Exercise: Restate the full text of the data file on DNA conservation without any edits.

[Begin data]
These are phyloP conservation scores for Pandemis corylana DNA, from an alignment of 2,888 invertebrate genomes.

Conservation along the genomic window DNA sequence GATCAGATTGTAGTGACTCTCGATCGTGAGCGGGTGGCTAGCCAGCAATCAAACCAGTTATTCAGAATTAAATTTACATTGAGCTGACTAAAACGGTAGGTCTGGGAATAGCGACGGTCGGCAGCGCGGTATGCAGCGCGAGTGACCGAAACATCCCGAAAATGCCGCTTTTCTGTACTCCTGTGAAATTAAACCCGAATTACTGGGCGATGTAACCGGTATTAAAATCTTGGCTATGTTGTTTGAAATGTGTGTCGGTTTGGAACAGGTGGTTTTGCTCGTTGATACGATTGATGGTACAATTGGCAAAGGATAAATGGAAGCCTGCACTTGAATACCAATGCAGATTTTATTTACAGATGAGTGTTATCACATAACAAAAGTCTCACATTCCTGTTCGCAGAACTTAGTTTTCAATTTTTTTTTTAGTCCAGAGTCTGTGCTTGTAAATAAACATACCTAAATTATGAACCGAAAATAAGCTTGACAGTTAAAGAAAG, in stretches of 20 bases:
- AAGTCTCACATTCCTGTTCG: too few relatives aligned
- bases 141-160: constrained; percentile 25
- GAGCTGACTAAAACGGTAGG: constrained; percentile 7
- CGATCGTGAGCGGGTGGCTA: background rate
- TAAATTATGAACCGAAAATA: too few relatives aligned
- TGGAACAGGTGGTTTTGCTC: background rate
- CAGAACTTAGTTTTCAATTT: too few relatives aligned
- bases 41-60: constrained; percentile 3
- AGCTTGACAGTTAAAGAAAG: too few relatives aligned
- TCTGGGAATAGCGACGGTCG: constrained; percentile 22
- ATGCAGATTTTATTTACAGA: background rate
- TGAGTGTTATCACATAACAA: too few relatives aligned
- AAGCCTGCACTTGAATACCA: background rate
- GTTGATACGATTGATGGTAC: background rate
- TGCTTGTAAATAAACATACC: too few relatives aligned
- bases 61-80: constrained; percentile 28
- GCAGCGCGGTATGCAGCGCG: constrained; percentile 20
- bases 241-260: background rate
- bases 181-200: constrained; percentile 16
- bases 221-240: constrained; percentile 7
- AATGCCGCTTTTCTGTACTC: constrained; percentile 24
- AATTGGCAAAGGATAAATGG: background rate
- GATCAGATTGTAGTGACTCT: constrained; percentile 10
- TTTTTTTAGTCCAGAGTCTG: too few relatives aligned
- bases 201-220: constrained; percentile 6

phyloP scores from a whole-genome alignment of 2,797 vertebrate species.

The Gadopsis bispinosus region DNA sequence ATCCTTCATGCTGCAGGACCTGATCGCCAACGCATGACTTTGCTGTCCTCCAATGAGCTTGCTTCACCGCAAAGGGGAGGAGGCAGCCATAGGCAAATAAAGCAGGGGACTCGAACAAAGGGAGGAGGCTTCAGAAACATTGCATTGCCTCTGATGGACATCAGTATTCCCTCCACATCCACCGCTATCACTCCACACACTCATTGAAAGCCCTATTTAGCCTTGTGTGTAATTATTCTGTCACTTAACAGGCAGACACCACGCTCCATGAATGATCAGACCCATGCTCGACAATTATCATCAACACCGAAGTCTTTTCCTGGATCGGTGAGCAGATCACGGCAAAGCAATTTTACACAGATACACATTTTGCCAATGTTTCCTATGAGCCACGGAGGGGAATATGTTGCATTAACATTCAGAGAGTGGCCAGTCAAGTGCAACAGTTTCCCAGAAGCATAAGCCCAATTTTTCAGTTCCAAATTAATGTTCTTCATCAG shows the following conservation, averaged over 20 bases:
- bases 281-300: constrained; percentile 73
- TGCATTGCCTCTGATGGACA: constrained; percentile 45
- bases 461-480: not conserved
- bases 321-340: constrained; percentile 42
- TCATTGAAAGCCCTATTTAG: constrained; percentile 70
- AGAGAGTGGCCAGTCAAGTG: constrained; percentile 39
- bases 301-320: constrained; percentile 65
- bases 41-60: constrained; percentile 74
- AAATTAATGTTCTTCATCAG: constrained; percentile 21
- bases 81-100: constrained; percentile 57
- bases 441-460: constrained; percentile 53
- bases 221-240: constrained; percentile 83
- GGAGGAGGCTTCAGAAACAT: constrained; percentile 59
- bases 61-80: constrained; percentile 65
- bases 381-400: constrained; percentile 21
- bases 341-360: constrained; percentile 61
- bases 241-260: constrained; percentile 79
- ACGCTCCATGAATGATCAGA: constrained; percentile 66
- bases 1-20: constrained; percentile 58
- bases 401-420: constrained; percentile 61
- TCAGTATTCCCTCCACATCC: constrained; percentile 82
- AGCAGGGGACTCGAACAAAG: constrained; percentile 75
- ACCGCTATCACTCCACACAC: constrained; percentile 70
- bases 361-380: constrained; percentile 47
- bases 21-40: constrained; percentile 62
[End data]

These are phyloP conservation scores for Pandemis corylana DNA, from an alignment of 2,888 invertebrate genomes.

Conservation along the genomic window DNA sequence GATCAGATTGTAGTGACTCTCGATCGTGAGCGGGTGGCTAGCCAGCAATCAAACCAGTTATTCAGAATTAAATTTACATTGAGCTGACTAAAACGGTAGGTCTGGGAATAGCGACGGTCGGCAGCGCGGTATGCAGCGCGAGTGACCGAAACATCCCGAAAATGCCGCTTTTCTGTACTCCTGTGAAATTAAACCCGAATTACTGGGCGATGTAACCGGTATTAAAATCTTGGCTATGTTGTTTGAAATGTGTGTCGGTTTGGAACAGGTGGTTTTGCTCGTTGATACGATTGATGGTACAATTGGCAAAGGATAAATGGAAGCCTGCACTTGAATACCAATGCAGATTTTATTTACAGATGAGTGTTATCACATAACAAAAGTCTCACATTCCTGTTCGCAGAACTTAGTTTTCAATTTTTTTTTTAGTCCAGAGTCTGTGCTTGTAAATAAACATACCTAAATTATGAACCGAAAATAAGCTTGACAGTTAAAGAAAG, in stretches of 20 bases:
- AAGTCTCACATTCCTGTTCG: too few relatives aligned
- bases 141-160: constrained; percentile 25
- GAGCTGACTAAAACGGTAGG: constrained; percentile 7
- CGATCGTGAGCGGGTGGCTA: background rate
- TAAATTATGAACCGAAAATA: too few relatives aligned
- TGGAACAGGTGGTTTTGCTC: background rate
- CAGAACTTAGTTTTCAATTT: too few relatives aligned
- bases 41-60: constrained; percentile 3
- AGCTTGACAGTTAAAGAAAG: too few relatives aligned
- TCTGGGAATAGCGACGGTCG: constrained; percentile 22
- ATGCAGATTTTATTTACAGA: background rate
- TGAGTGTTATCACATAACAA: too few relatives aligned
- AAGCCTGCACTTGAATACCA: background rate
- GTTGATACGATTGATGGTAC: background rate
- TGCTTGTAAATAAACATACC: too few relatives aligned
- bases 61-80: constrained; percentile 28
- GCAGCGCGGTATGCAGCGCG: constrained; percentile 20
- bases 241-260: background rate
- bases 181-200: constrained; percentile 16
- bases 221-240: constrained; percentile 7
- AATGCCGCTTTTCTGTACTC: constrained; percentile 24
- AATTGGCAAAGGATAAATGG: background rate
- GATCAGATTGTAGTGACTCT: constrained; percentile 10
- TTTTTTTAGTCCAGAGTCTG: too few relatives aligned
- bases 201-220: constrained; percentile 6

phyloP scores from a whole-genome alignment of 2,797 vertebrate species.

The Gadopsis bispinosus region DNA sequence ATCCTTCATGCTGCAGGACCTGATCGCCAACGCATGACTTTGCTGTCCTCCAATGAGCTTGCTTCACCGCAAAGGGGAGGAGGCAGCCATAGGCAAATAAAGCAGGGGACTCGAACAAAGGGAGGAGGCTTCAGAAACATTGCATTGCCTCTGATGGACATCAGTATTCCCTCCACATCCACCGCTATCACTCCACACACTCATTGAAAGCCCTATTTAGCCTTGTGTGTAATTATTCTGTCACTTAACAGGCAGACACCACGCTCCATGAATGATCAGACCCATGCTCGACAATTATCATCAACACCGAAGTCTTTTCCTGGATCGGTGAGCAGATCACGGCAAAGCAATTTTACACAGATACACATTTTGCCAATGTTTCCTATGAGCCACGGAGGGGAATATGTTGCATTAACATTCAGAGAGTGGCCAGTCAAGTGCAACAGTTTCCCAGAAGCATAAGCCCAATTTTTCAGTTCCAAATTAATGTTCTTCATCAG shows the following conservation, averaged over 20 bases:
- bases 281-300: constrained; percentile 73
- TGCATTGCCTCTGATGGACA: constrained; percentile 45
- bases 461-480: not conserved
- bases 321-340: constrained; percentile 42
- TCATTGAAAGCCCTATTTAG: constrained; percentile 70
- AGAGAGTGGCCAGTCAAGTG: constrained; percentile 39
- bases 301-320: constrained; percentile 65
- bases 41-60: constrained; percentile 74
- AAATTAATGTTCTTCATCAG: constrained; percentile 21
- bases 81-100: constrained; percentile 57
- bases 441-460: constrained; percentile 53
- bases 221-240: constrained; percentile 83
- GGAGGAGGCTTCAGAAACAT: constrained; percentile 59
- bases 61-80: constrained; percentile 65
- bases 381-400: constrained; percentile 21
- bases 341-360: constrained; percentile 61
- bases 241-260: constrained; percentile 79
- ACGCTCCATGAATGATCAGA: constrained; percentile 66
- bases 1-20: constrained; percentile 58
- bases 401-420: constrained; percentile 61
- TCAGTATTCCCTCCACATCC: constrained; percentile 82
- AGCAGGGGACTCGAACAAAG: constrained; percentile 75
- ACCGCTATCACTCCACACAC: constrained; percentile 70
- bases 361-380: constrained; percentile 47
- bases 21-40: constrained; percentile 62